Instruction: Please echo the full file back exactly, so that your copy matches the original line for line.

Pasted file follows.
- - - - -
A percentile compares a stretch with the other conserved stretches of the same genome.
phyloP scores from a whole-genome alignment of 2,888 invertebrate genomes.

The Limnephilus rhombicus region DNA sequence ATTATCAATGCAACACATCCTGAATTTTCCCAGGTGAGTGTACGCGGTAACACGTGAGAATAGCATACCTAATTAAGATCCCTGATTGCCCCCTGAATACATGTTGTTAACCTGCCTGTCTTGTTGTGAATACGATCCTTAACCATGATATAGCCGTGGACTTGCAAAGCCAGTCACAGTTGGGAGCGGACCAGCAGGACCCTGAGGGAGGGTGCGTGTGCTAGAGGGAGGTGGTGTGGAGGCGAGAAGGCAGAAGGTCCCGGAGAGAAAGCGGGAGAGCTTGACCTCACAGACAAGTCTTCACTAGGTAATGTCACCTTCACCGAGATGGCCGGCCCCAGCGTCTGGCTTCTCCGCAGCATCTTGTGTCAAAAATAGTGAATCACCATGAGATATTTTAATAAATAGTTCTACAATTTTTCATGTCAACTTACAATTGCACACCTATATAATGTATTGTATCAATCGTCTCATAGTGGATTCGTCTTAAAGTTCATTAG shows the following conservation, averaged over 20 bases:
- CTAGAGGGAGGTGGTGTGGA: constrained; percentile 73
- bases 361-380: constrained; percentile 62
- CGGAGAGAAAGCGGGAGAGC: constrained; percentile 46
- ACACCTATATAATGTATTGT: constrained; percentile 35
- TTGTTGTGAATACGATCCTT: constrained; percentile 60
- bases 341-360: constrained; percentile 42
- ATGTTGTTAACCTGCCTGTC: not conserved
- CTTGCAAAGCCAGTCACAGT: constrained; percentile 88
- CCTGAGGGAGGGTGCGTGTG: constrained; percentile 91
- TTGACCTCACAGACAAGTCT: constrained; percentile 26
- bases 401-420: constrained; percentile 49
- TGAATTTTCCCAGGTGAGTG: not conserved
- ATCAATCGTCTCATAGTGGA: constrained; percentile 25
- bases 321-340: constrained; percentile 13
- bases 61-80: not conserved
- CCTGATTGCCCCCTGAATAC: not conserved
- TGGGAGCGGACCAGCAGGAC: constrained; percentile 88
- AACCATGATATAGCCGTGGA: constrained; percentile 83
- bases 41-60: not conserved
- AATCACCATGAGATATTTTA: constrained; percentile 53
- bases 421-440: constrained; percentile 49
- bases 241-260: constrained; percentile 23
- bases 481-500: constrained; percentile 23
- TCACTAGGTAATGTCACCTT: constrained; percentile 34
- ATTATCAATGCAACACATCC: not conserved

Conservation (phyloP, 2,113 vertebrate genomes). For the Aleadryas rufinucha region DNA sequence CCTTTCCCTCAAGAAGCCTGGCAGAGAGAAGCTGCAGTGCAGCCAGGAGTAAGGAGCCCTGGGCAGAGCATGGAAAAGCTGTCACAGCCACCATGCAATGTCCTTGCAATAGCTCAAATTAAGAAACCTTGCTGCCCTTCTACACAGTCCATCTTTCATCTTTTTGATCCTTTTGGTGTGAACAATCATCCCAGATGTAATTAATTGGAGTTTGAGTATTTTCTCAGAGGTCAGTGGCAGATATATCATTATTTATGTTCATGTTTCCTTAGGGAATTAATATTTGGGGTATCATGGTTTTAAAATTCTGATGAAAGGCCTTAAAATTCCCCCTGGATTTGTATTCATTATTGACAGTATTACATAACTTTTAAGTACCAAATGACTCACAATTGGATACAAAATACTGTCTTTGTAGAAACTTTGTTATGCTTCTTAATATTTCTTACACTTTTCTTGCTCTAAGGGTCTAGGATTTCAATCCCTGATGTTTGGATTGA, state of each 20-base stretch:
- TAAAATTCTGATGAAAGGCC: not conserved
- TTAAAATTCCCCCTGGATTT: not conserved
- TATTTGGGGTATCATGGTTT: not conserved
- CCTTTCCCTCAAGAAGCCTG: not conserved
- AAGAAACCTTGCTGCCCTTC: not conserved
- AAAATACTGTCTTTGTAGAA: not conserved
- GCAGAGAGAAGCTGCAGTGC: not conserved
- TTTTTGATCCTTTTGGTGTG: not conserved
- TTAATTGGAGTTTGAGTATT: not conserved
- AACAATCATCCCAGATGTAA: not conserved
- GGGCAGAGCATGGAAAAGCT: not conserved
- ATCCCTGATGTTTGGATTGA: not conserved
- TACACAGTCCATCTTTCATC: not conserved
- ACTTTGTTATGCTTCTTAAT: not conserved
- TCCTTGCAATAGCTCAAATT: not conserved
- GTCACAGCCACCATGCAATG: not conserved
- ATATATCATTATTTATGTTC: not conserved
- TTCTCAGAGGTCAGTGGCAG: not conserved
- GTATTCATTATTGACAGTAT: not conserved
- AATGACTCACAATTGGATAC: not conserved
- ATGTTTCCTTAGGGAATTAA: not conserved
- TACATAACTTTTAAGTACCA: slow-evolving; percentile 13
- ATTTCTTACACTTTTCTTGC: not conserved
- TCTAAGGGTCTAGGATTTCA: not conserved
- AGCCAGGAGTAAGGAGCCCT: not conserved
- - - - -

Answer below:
A percentile compares a stretch with the other conserved stretches of the same genome.
phyloP scores from a whole-genome alignment of 2,888 invertebrate genomes.

The Limnephilus rhombicus region DNA sequence ATTATCAATGCAACACATCCTGAATTTTCCCAGGTGAGTGTACGCGGTAACACGTGAGAATAGCATACCTAATTAAGATCCCTGATTGCCCCCTGAATACATGTTGTTAACCTGCCTGTCTTGTTGTGAATACGATCCTTAACCATGATATAGCCGTGGACTTGCAAAGCCAGTCACAGTTGGGAGCGGACCAGCAGGACCCTGAGGGAGGGTGCGTGTGCTAGAGGGAGGTGGTGTGGAGGCGAGAAGGCAGAAGGTCCCGGAGAGAAAGCGGGAGAGCTTGACCTCACAGACAAGTCTTCACTAGGTAATGTCACCTTCACCGAGATGGCCGGCCCCAGCGTCTGGCTTCTCCGCAGCATCTTGTGTCAAAAATAGTGAATCACCATGAGATATTTTAATAAATAGTTCTACAATTTTTCATGTCAACTTACAATTGCACACCTATATAATGTATTGTATCAATCGTCTCATAGTGGATTCGTCTTAAAGTTCATTAG shows the following conservation, averaged over 20 bases:
- CTAGAGGGAGGTGGTGTGGA: constrained; percentile 73
- bases 361-380: constrained; percentile 62
- CGGAGAGAAAGCGGGAGAGC: constrained; percentile 46
- ACACCTATATAATGTATTGT: constrained; percentile 35
- TTGTTGTGAATACGATCCTT: constrained; percentile 60
- bases 341-360: constrained; percentile 42
- ATGTTGTTAACCTGCCTGTC: not conserved
- CTTGCAAAGCCAGTCACAGT: constrained; percentile 88
- CCTGAGGGAGGGTGCGTGTG: constrained; percentile 91
- TTGACCTCACAGACAAGTCT: constrained; percentile 26
- bases 401-420: constrained; percentile 49
- TGAATTTTCCCAGGTGAGTG: not conserved
- ATCAATCGTCTCATAGTGGA: constrained; percentile 25
- bases 321-340: constrained; percentile 13
- bases 61-80: not conserved
- CCTGATTGCCCCCTGAATAC: not conserved
- TGGGAGCGGACCAGCAGGAC: constrained; percentile 88
- AACCATGATATAGCCGTGGA: constrained; percentile 83
- bases 41-60: not conserved
- AATCACCATGAGATATTTTA: constrained; percentile 53
- bases 421-440: constrained; percentile 49
- bases 241-260: constrained; percentile 23
- bases 481-500: constrained; percentile 23
- TCACTAGGTAATGTCACCTT: constrained; percentile 34
- ATTATCAATGCAACACATCC: not conserved

Conservation (phyloP, 2,113 vertebrate genomes). For the Aleadryas rufinucha region DNA sequence CCTTTCCCTCAAGAAGCCTGGCAGAGAGAAGCTGCAGTGCAGCCAGGAGTAAGGAGCCCTGGGCAGAGCATGGAAAAGCTGTCACAGCCACCATGCAATGTCCTTGCAATAGCTCAAATTAAGAAACCTTGCTGCCCTTCTACACAGTCCATCTTTCATCTTTTTGATCCTTTTGGTGTGAACAATCATCCCAGATGTAATTAATTGGAGTTTGAGTATTTTCTCAGAGGTCAGTGGCAGATATATCATTATTTATGTTCATGTTTCCTTAGGGAATTAATATTTGGGGTATCATGGTTTTAAAATTCTGATGAAAGGCCTTAAAATTCCCCCTGGATTTGTATTCATTATTGACAGTATTACATAACTTTTAAGTACCAAATGACTCACAATTGGATACAAAATACTGTCTTTGTAGAAACTTTGTTATGCTTCTTAATATTTCTTACACTTTTCTTGCTCTAAGGGTCTAGGATTTCAATCCCTGATGTTTGGATTGA, state of each 20-base stretch:
- TAAAATTCTGATGAAAGGCC: not conserved
- TTAAAATTCCCCCTGGATTT: not conserved
- TATTTGGGGTATCATGGTTT: not conserved
- CCTTTCCCTCAAGAAGCCTG: not conserved
- AAGAAACCTTGCTGCCCTTC: not conserved
- AAAATACTGTCTTTGTAGAA: not conserved
- GCAGAGAGAAGCTGCAGTGC: not conserved
- TTTTTGATCCTTTTGGTGTG: not conserved
- TTAATTGGAGTTTGAGTATT: not conserved
- AACAATCATCCCAGATGTAA: not conserved
- GGGCAGAGCATGGAAAAGCT: not conserved
- ATCCCTGATGTTTGGATTGA: not conserved
- TACACAGTCCATCTTTCATC: not conserved
- ACTTTGTTATGCTTCTTAAT: not conserved
- TCCTTGCAATAGCTCAAATT: not conserved
- GTCACAGCCACCATGCAATG: not conserved
- ATATATCATTATTTATGTTC: not conserved
- TTCTCAGAGGTCAGTGGCAG: not conserved
- GTATTCATTATTGACAGTAT: not conserved
- AATGACTCACAATTGGATAC: not conserved
- ATGTTTCCTTAGGGAATTAA: not conserved
- TACATAACTTTTAAGTACCA: slow-evolving; percentile 13
- ATTTCTTACACTTTTCTTGC: not conserved
- TCTAAGGGTCTAGGATTTCA: not conserved
- AGCCAGGAGTAAGGAGCCCT: not conserved